Technology Transfer Automated Retrieval System (TEKTRAN)

    Solanum series Conicibaccata contains about 40 wild potato (section Petota) species distributed from southern Mexico to central Bolivia. It is defined by conical fruits and imparipinnate leaves with mostly parallel sides, but variation within and between other series makes it difficult to circumscri...

  7. REDUCTION OF SPECIES IN THE WILD POTATO SOLANUM SECTION PETOTA SERIES LONGIPEDICELLATA: AFLP, RAPD AND CHLOROPLAST SSR DATA.

    Technology Transfer Automated Retrieval System (TEKTRAN)

    Species boundaries were assessed with three molecular markers (AFLPs, RAPDs, chloroplast microsatellites, also known as chloroplast single sequence repeats [cpSSRs]) for all six species of wild potatoes (Solanum L. section Petota Dumort.) assigned to ser. Longipedicellata: S. fendleri, S. hjertingii...

  8. Allopolyploid speciation of the Mexican tetraploid potato species Solanum stoloniferum and S. hjertingii revealed by genomic in situ hybridization

    Technology Transfer Automated Retrieval System (TEKTRAN)

    About 20% of the wild potato (Solanum sect. Petota) species are polyploid, with 15% of them tetraploid at 2n = 4x = 48. Determination of the type of polyploidy and the development of the genome concept for members of sect. Petota has been based mainly on the analysis of chromosome pairing in species...

  9. Evidence of Allopolyploid Speciation of Wild Tetraploid Mexican Species of Solanum Series Longipedicellata Obtained by In Situ Hybridization

    Technology Transfer Automated Retrieval System (TEKTRAN)

    Potatoes are classified in Solanum section Petota. Of the approximately 190 potato species, about 25% are polyploid. Determination of the type of polyploidy and the development of the genome concept for species of the section Petota has been based mainly on the analysis of chromosome pairing in spec...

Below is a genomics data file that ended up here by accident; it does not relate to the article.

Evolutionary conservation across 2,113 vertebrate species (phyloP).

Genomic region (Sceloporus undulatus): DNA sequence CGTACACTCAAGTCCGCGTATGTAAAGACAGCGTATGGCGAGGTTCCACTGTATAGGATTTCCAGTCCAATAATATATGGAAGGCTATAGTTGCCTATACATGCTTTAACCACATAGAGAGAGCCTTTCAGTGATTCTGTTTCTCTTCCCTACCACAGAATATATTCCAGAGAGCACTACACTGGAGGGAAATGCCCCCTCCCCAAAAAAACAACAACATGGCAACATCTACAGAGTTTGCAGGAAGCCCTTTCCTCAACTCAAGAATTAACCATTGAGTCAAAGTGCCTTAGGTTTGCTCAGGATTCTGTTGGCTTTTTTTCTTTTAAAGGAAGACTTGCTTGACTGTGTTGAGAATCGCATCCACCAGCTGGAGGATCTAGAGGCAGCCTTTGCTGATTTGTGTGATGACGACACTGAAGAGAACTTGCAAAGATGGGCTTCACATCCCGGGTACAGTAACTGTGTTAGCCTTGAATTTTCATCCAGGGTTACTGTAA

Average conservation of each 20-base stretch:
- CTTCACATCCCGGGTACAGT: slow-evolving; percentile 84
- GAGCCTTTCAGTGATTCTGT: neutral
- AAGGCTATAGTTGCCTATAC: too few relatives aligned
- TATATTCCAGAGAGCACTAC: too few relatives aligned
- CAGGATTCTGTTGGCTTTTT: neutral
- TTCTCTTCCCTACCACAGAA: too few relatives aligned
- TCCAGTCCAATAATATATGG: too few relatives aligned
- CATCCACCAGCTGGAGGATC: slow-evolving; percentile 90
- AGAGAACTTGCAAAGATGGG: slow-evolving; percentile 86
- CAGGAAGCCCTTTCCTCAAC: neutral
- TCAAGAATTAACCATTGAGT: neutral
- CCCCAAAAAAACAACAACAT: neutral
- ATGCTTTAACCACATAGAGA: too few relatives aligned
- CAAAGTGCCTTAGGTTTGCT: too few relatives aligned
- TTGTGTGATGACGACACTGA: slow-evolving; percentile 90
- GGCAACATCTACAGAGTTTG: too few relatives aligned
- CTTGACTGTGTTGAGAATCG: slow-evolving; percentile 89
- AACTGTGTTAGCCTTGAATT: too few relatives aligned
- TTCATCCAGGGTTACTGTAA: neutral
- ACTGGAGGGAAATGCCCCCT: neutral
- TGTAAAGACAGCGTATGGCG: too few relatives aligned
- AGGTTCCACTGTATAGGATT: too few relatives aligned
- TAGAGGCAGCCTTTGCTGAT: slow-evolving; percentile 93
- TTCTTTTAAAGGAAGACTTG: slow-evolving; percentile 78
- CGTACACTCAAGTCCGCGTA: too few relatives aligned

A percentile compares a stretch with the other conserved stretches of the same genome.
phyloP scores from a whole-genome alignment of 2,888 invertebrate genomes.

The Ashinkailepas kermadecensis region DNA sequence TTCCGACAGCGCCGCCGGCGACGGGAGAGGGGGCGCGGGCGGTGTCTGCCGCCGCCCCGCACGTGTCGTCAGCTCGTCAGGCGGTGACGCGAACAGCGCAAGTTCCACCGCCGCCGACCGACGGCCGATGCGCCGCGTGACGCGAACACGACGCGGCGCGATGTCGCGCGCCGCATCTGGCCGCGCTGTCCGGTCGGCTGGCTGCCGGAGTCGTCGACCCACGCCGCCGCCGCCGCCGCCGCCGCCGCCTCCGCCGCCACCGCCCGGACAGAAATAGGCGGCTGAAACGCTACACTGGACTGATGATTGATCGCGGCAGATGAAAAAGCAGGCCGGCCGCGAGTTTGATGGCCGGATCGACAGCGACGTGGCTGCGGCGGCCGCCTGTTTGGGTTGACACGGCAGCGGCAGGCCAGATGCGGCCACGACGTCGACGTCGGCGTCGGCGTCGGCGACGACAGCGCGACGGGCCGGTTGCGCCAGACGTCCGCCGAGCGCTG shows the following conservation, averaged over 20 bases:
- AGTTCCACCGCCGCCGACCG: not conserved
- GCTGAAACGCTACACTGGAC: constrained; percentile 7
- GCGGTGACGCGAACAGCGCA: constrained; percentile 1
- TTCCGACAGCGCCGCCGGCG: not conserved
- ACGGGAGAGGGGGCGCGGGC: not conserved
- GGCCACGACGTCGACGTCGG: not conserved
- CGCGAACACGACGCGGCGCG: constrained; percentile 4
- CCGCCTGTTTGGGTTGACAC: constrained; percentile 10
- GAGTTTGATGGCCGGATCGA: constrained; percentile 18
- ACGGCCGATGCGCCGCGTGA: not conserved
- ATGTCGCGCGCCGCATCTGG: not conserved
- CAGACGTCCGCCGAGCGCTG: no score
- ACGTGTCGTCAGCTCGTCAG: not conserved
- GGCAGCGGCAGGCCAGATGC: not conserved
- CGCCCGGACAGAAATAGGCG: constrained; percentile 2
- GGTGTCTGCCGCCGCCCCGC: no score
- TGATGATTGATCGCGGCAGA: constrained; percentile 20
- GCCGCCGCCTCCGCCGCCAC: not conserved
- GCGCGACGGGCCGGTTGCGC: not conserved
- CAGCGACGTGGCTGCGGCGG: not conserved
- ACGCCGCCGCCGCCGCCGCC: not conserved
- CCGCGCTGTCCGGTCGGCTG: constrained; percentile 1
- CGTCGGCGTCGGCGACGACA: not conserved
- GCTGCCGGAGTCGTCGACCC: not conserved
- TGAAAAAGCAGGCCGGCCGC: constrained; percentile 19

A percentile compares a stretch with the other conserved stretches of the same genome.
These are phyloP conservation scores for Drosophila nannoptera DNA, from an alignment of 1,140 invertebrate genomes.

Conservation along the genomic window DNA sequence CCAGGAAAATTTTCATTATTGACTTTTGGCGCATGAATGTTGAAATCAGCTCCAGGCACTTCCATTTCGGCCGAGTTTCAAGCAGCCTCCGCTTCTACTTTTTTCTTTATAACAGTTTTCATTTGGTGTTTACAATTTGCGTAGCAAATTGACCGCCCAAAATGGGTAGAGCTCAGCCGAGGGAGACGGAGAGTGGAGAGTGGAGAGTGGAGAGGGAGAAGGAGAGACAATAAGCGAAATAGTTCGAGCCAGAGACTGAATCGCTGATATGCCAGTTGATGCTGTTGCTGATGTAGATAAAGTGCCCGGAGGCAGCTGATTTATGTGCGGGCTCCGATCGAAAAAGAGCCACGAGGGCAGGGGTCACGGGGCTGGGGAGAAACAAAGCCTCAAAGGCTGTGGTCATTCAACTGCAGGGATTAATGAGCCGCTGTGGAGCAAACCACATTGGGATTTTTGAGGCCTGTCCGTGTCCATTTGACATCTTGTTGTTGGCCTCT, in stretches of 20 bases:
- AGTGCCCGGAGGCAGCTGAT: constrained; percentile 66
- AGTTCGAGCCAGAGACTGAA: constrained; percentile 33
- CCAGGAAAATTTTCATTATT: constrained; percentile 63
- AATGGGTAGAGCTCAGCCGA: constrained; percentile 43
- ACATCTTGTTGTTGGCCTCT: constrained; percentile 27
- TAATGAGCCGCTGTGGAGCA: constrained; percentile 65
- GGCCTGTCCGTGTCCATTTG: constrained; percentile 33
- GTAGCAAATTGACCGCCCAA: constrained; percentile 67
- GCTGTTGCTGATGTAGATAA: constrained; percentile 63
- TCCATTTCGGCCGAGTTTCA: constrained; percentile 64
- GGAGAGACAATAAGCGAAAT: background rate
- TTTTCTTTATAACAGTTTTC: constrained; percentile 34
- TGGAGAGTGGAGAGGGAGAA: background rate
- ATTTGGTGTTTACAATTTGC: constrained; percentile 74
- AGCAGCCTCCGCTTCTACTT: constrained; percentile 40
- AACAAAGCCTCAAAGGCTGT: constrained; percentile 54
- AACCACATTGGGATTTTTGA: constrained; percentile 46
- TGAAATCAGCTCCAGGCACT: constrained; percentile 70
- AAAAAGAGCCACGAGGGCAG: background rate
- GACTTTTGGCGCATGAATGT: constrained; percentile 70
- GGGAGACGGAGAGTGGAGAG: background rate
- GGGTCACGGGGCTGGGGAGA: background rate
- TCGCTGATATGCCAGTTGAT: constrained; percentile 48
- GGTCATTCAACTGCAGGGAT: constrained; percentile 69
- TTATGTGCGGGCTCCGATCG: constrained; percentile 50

10. CHARACTERIZATION AND MAPPING OF RPI-BER, A NOVEL POTATO LATE BLIGHT RESISTANCE GENE FROM SOLANUM BERTHAULTII

    Technology Transfer Automated Retrieval System (TEKTRAN)

    Phytophthora infestans, the causal agent of late blight, threatens potato production worldwide. An important tool in the management of the disease is the use of resistant varieties. Eleven major resistance genes have been identified and introgressed from Solanum demissum. However, new sources of res...

  11. A new species and species distribution records of Neoleucinodes (Lepidoptera: Crambidae: Spilomelinae) from Colombia feeding on Solanum spp.

    Technology Transfer Automated Retrieval System (TEKTRAN)

    Neoleucinodes silvaniae, n. sp., from Colombia, is described. The larvae feed on the fruit of a wild Solanum pseudolulo Heisser. The adults and larvae of the new species are figured and compared with Neoleucinodes elegantalis (Guenée), a major pest of tomatoes throughout South America. Neoleucinod...

  12. Infection Potential of Hairy Nightshade (Solanum sarrachoides) by Phytophthora Infestans and Late Blight Implications of the Alternate Host

    Technology Transfer Automated Retrieval System (TEKTRAN)

    Infection of hairy nightshade (Solanum sarrachoides Sendt) by Phytophthora infestans has been reported; however, the epidemiological significance of hairy nightshade to potato late blight is not well known. Disease development and infection rates of P. infestans were quantified on hairy nightshade r...